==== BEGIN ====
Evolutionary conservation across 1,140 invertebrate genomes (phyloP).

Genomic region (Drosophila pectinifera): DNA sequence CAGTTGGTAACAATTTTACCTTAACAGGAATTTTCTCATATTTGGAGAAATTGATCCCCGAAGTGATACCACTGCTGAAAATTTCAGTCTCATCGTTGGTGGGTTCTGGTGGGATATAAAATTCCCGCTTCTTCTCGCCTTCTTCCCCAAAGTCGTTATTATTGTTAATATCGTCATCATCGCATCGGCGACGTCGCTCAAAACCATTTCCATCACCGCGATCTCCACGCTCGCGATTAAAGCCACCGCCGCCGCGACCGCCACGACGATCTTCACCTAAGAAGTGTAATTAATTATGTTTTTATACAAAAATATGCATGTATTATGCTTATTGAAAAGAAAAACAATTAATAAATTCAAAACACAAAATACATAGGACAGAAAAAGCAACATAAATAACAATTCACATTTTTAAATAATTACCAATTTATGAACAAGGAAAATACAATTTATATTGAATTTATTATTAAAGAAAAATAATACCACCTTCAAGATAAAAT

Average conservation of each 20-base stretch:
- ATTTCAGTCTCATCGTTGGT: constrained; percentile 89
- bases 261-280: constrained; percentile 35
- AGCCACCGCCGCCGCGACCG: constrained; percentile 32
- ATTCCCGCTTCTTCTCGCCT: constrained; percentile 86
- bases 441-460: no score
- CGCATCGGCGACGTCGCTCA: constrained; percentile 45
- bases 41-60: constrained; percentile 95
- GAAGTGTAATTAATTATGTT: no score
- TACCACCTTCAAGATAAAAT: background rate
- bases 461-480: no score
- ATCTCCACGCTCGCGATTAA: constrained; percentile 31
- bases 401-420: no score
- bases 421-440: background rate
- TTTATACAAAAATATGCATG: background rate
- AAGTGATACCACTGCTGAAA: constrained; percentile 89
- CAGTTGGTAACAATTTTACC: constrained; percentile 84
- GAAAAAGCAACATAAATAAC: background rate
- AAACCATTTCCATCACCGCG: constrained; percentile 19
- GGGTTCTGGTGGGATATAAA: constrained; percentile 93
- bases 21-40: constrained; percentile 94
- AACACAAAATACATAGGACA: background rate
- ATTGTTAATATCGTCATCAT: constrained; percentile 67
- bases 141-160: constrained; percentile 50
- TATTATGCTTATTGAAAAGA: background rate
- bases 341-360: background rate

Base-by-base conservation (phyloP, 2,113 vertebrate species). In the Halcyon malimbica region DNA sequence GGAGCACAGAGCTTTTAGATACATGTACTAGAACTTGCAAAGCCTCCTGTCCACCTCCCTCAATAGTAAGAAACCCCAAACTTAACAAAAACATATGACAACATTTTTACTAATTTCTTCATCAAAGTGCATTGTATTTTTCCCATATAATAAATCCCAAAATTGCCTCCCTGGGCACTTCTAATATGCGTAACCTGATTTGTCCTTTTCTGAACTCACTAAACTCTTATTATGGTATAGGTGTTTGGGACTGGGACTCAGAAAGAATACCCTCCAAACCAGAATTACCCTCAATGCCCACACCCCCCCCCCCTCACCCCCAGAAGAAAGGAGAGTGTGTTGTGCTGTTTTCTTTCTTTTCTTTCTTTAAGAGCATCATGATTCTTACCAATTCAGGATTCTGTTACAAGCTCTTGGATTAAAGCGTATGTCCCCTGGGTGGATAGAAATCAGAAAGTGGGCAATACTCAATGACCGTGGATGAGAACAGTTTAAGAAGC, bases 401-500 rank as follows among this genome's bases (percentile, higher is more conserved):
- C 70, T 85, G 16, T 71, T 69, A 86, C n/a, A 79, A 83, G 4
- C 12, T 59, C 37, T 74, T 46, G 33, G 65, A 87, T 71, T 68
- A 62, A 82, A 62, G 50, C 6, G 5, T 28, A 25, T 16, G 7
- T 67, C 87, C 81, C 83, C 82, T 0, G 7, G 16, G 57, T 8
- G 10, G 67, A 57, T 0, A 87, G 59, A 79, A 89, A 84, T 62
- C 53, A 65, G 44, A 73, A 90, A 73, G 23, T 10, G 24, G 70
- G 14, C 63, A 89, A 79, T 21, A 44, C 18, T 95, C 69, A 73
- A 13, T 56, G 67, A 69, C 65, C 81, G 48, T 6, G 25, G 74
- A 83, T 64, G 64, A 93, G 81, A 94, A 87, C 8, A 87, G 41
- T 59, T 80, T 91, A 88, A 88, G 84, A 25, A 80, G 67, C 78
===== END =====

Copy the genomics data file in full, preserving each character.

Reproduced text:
Evolutionary conservation across 1,140 invertebrate genomes (phyloP).

Genomic region (Drosophila pectinifera): DNA sequence CAGTTGGTAACAATTTTACCTTAACAGGAATTTTCTCATATTTGGAGAAATTGATCCCCGAAGTGATACCACTGCTGAAAATTTCAGTCTCATCGTTGGTGGGTTCTGGTGGGATATAAAATTCCCGCTTCTTCTCGCCTTCTTCCCCAAAGTCGTTATTATTGTTAATATCGTCATCATCGCATCGGCGACGTCGCTCAAAACCATTTCCATCACCGCGATCTCCACGCTCGCGATTAAAGCCACCGCCGCCGCGACCGCCACGACGATCTTCACCTAAGAAGTGTAATTAATTATGTTTTTATACAAAAATATGCATGTATTATGCTTATTGAAAAGAAAAACAATTAATAAATTCAAAACACAAAATACATAGGACAGAAAAAGCAACATAAATAACAATTCACATTTTTAAATAATTACCAATTTATGAACAAGGAAAATACAATTTATATTGAATTTATTATTAAAGAAAAATAATACCACCTTCAAGATAAAAT

Average conservation of each 20-base stretch:
- ATTTCAGTCTCATCGTTGGT: constrained; percentile 89
- bases 261-280: constrained; percentile 35
- AGCCACCGCCGCCGCGACCG: constrained; percentile 32
- ATTCCCGCTTCTTCTCGCCT: constrained; percentile 86
- bases 441-460: no score
- CGCATCGGCGACGTCGCTCA: constrained; percentile 45
- bases 41-60: constrained; percentile 95
- GAAGTGTAATTAATTATGTT: no score
- TACCACCTTCAAGATAAAAT: background rate
- bases 461-480: no score
- ATCTCCACGCTCGCGATTAA: constrained; percentile 31
- bases 401-420: no score
- bases 421-440: background rate
- TTTATACAAAAATATGCATG: background rate
- AAGTGATACCACTGCTGAAA: constrained; percentile 89
- CAGTTGGTAACAATTTTACC: constrained; percentile 84
- GAAAAAGCAACATAAATAAC: background rate
- AAACCATTTCCATCACCGCG: constrained; percentile 19
- GGGTTCTGGTGGGATATAAA: constrained; percentile 93
- bases 21-40: constrained; percentile 94
- AACACAAAATACATAGGACA: background rate
- ATTGTTAATATCGTCATCAT: constrained; percentile 67
- bases 141-160: constrained; percentile 50
- TATTATGCTTATTGAAAAGA: background rate
- bases 341-360: background rate

Base-by-base conservation (phyloP, 2,113 vertebrate species). In the Halcyon malimbica region DNA sequence GGAGCACAGAGCTTTTAGATACATGTACTAGAACTTGCAAAGCCTCCTGTCCACCTCCCTCAATAGTAAGAAACCCCAAACTTAACAAAAACATATGACAACATTTTTACTAATTTCTTCATCAAAGTGCATTGTATTTTTCCCATATAATAAATCCCAAAATTGCCTCCCTGGGCACTTCTAATATGCGTAACCTGATTTGTCCTTTTCTGAACTCACTAAACTCTTATTATGGTATAGGTGTTTGGGACTGGGACTCAGAAAGAATACCCTCCAAACCAGAATTACCCTCAATGCCCACACCCCCCCCCCCTCACCCCCAGAAGAAAGGAGAGTGTGTTGTGCTGTTTTCTTTCTTTTCTTTCTTTAAGAGCATCATGATTCTTACCAATTCAGGATTCTGTTACAAGCTCTTGGATTAAAGCGTATGTCCCCTGGGTGGATAGAAATCAGAAAGTGGGCAATACTCAATGACCGTGGATGAGAACAGTTTAAGAAGC, bases 401-500 rank as follows among this genome's bases (percentile, higher is more conserved):
- C 70, T 85, G 16, T 71, T 69, A 86, C n/a, A 79, A 83, G 4
- C 12, T 59, C 37, T 74, T 46, G 33, G 65, A 87, T 71, T 68
- A 62, A 82, A 62, G 50, C 6, G 5, T 28, A 25, T 16, G 7
- T 67, C 87, C 81, C 83, C 82, T 0, G 7, G 16, G 57, T 8
- G 10, G 67, A 57, T 0, A 87, G 59, A 79, A 89, A 84, T 62
- C 53, A 65, G 44, A 73, A 90, A 73, G 23, T 10, G 24, G 70
- G 14, C 63, A 89, A 79, T 21, A 44, C 18, T 95, C 69, A 73
- A 13, T 56, G 67, A 69, C 65, C 81, G 48, T 6, G 25, G 74
- A 83, T 64, G 64, A 93, G 81, A 94, A 87, C 8, A 87, G 41
- T 59, T 80, T 91, A 88, A 88, G 84, A 25, A 80, G 67, C 78